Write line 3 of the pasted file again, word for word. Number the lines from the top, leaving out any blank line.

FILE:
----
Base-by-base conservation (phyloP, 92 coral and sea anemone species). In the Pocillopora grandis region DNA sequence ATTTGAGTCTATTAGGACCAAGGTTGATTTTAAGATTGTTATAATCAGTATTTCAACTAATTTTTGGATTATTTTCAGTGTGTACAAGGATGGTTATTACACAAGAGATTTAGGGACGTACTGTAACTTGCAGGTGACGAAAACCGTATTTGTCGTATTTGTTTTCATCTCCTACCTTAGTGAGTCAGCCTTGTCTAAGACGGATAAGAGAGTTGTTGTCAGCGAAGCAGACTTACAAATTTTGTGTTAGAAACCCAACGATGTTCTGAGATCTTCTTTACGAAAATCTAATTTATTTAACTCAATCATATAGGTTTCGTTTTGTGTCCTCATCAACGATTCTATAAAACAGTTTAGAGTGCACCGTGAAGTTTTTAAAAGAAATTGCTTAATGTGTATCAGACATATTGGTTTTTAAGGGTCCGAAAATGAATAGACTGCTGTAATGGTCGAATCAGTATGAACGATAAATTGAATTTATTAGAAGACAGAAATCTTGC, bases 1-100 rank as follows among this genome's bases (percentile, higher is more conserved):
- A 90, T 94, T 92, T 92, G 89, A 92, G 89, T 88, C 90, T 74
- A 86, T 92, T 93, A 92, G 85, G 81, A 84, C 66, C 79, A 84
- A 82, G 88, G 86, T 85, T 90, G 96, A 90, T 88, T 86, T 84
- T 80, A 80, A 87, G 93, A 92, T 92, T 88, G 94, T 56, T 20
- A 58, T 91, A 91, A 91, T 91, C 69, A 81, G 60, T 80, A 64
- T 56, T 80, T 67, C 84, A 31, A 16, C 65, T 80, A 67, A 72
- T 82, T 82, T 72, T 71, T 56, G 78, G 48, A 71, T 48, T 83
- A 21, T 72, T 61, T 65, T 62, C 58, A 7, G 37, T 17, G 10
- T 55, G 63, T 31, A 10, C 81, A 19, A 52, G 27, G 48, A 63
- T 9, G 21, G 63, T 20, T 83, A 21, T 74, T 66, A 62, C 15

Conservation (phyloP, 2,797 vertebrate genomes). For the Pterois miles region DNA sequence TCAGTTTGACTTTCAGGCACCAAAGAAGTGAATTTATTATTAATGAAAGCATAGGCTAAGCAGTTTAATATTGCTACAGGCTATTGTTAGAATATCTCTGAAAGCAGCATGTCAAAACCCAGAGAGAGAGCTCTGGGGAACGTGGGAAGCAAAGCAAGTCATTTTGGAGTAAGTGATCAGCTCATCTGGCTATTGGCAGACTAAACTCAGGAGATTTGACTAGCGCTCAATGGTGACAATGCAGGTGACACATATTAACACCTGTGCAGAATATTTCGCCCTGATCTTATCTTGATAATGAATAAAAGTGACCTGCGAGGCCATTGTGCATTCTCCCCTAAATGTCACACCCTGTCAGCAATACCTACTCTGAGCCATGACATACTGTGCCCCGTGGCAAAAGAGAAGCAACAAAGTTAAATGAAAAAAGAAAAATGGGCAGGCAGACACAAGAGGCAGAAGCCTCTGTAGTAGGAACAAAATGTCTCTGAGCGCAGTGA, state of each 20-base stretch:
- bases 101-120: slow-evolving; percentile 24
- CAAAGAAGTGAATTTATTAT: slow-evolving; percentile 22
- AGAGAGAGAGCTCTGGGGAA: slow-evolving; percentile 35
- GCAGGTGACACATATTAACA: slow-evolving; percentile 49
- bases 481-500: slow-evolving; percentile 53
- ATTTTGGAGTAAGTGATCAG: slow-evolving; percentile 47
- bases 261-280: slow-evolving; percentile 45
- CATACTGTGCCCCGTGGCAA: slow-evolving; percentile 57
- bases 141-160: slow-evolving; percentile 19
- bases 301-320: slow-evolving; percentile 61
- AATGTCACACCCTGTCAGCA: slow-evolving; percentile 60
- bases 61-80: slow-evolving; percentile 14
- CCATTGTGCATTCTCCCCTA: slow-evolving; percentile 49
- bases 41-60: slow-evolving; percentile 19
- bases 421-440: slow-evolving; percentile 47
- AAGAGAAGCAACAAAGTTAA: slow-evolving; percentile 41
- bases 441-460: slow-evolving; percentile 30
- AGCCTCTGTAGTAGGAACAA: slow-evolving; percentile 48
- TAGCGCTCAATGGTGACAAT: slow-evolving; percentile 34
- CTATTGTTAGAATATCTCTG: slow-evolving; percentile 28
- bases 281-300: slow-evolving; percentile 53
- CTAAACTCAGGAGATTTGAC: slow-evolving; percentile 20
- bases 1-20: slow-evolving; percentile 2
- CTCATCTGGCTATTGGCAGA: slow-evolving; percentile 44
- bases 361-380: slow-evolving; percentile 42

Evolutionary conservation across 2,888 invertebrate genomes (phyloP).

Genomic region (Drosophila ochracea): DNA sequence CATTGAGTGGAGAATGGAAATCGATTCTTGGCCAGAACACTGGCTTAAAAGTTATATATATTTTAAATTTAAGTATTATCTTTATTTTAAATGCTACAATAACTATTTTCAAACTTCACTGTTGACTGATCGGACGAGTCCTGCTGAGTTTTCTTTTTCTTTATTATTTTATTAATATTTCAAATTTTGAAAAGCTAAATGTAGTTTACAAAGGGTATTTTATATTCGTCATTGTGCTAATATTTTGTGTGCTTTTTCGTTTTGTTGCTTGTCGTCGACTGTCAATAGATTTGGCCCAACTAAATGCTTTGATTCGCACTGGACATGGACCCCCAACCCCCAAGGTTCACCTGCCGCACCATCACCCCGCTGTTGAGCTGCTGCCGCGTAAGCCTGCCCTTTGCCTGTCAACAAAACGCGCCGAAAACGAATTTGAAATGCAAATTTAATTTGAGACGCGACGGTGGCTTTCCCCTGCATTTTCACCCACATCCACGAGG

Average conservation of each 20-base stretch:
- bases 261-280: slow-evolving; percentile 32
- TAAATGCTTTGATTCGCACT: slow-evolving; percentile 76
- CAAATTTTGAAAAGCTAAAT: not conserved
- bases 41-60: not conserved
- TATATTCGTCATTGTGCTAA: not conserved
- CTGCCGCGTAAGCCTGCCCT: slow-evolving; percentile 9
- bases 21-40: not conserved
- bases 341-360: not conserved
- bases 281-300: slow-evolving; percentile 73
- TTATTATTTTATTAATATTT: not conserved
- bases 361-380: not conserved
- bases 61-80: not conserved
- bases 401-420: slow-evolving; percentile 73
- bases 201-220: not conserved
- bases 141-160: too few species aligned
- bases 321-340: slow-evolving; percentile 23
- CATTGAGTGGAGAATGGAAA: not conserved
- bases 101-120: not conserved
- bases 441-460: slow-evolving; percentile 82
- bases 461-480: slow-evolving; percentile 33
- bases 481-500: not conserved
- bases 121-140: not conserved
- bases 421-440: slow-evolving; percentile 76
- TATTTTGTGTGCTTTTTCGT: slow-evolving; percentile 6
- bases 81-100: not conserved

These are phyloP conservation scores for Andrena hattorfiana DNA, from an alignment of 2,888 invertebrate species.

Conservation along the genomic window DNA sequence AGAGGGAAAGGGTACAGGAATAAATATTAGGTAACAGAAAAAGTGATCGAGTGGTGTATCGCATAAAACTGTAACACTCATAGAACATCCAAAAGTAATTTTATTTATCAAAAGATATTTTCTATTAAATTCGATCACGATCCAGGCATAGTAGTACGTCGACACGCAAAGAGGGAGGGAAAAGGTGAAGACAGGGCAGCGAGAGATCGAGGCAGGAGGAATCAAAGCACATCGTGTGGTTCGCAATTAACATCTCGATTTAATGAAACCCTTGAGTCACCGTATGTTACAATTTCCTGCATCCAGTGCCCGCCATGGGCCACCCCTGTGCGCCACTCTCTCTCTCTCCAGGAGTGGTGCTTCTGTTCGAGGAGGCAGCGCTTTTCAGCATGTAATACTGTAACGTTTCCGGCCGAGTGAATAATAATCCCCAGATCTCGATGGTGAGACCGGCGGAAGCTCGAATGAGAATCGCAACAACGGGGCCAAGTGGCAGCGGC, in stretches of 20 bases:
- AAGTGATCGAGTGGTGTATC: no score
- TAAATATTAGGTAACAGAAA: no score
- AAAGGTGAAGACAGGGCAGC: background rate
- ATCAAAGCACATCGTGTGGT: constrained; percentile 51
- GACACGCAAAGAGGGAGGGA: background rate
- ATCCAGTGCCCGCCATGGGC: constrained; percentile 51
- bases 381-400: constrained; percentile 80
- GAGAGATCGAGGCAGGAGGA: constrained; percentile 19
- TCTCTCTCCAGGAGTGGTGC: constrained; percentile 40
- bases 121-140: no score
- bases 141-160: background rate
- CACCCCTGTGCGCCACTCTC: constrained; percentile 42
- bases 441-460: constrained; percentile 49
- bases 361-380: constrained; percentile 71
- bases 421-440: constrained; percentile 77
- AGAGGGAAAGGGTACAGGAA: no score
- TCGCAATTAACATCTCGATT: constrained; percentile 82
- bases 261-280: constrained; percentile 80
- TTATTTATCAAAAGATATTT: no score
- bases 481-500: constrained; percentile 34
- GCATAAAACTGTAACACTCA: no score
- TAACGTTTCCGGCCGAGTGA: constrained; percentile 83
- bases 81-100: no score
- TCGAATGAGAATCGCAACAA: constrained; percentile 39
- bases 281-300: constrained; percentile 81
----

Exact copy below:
- A 86, T 92, T 93, A 92, G 85, G 81, A 84, C 66, C 79, A 84